Every month, SCIENTIFIC AMERICAN—the longest-running magazine in the U.S. and an authoritative voice in science, technology and innovation—provides insight into scientific topics that affect our daily lives and capture our imagination, establishing the vital bridge between science and public policy.

>> Key information from this month’s issue:

Our next big cybersecurity problem could be the take down of the electrical grids that are imperative to keeping thelights on in U.S. cities. The vulnerabilities and holes in the system that opened up Iran’s nuclear program to the Stuxnet virus last summer are present in our own electrical grids. To close these gaps we need more concerted efforts, such as cryptographictechniques that act as signatures or physical security checks at grid operator workstations. See Hacking The Lights Out

Extensive health care systems could make use of the large amount of data already stored in health records to help physicians better assess treatment options while reining in costs. The scientific basis for many medical treatments is often flimsy or even nonexistent; however, the cost of rigorously testing all potential treatments is often prohibitive, ranging in cost up to hundreds of millions of dollars. One financially and medically feasible method for determining which therapies are most effective would be to tap into medical records already available through large health networks. Another option, practiced by the Department of Veterans Affairs, is to follow up with patients once they are discharged from hospitals. See The Best Medicine and Science Agenda

Since 2004, biofuels from crops have almost doubled global demand for grain and sugar and increased the yearly growth in demand for vegetable oil by 30 percent. When viewed against the backdrop of steadily rising demand for food, the combination of low stocks and the anticipation of greater demand for biofuels has sent prices skyward. Several economists and politicians note that the demand for more biofuels may be undermining our moral obligation to provide food for the world’s hungry. See Forum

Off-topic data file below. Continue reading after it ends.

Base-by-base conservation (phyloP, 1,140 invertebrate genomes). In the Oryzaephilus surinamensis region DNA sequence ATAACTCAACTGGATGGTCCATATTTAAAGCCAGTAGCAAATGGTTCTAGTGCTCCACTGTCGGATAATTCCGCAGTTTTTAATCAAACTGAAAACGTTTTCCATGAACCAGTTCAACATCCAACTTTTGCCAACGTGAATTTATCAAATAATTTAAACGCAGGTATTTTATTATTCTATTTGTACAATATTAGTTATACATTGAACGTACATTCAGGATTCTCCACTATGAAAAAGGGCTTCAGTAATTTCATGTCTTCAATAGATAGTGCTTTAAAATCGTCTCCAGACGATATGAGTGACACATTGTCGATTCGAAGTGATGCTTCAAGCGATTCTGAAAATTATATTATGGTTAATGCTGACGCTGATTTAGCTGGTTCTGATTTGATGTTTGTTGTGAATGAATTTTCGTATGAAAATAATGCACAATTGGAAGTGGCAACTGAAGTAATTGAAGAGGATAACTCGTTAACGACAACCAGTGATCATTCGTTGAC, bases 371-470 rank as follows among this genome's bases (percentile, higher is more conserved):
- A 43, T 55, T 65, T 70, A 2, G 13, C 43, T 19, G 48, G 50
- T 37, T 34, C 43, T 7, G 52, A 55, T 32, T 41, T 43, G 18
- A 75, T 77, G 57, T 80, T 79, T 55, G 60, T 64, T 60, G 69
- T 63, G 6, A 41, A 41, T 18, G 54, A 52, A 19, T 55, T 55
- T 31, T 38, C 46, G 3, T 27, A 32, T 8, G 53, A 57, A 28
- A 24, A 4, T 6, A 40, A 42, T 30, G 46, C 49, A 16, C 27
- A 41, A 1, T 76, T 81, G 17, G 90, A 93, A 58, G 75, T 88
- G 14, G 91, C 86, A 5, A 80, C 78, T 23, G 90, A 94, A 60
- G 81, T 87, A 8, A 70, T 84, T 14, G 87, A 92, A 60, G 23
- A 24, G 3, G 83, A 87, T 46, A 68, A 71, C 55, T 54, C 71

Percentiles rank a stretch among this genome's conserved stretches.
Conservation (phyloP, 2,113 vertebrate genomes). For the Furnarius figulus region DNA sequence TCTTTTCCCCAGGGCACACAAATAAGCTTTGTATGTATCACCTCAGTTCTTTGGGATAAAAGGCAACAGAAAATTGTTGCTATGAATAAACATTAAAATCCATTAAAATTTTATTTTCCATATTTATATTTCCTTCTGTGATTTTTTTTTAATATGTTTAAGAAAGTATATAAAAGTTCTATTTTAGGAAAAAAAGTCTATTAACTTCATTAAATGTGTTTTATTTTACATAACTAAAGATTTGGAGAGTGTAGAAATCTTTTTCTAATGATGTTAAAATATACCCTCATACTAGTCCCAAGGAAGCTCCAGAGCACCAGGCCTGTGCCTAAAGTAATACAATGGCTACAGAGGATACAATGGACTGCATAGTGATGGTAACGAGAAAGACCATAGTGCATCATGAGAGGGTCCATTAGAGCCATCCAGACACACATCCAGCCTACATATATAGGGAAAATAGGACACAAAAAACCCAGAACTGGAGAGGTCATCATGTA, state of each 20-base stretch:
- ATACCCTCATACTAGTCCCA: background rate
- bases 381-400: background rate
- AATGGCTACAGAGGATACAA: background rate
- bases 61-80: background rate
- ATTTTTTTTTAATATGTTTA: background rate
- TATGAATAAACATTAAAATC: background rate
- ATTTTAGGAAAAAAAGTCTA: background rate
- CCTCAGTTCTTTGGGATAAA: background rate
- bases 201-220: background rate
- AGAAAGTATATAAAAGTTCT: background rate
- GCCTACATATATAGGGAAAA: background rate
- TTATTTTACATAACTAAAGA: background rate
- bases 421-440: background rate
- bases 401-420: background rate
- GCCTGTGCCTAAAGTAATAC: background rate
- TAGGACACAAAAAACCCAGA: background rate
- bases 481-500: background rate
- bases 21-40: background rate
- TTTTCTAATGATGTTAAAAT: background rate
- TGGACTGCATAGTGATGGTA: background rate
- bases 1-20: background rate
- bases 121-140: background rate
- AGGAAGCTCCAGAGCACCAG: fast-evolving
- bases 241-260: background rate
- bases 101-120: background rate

As a global average, education accounts for 51 percent of the decline in child mortality—the biggest influence by far—according to a study by the Institute for Health Metrics and Evaluation. Educated women, it seems, make wiser choices about hygiene, nutrition, immunization and contraception. See Graphic Science

In recent years HIV has begun to take a disproportionate toll on the southern U.S. The American South (17 states including District of Columbia) make up only 36 percent of the total population, but account for half of 45,000 new cases in 2009. Poverty, culture and prejudice help to explain the high number of HIV/AIDS cases in the southern U.S. See The Science of Health: Poor Man’s Burden

Surprising new evidence suggests the pace of the earth’s most abrupt prehistoric warm-up paled in comparison to what we face today. Today’s much faster temperature change causes great concern because it suggests that the consequences for life on earth will be harsher than anything that has come before. See The Last Great Global Warming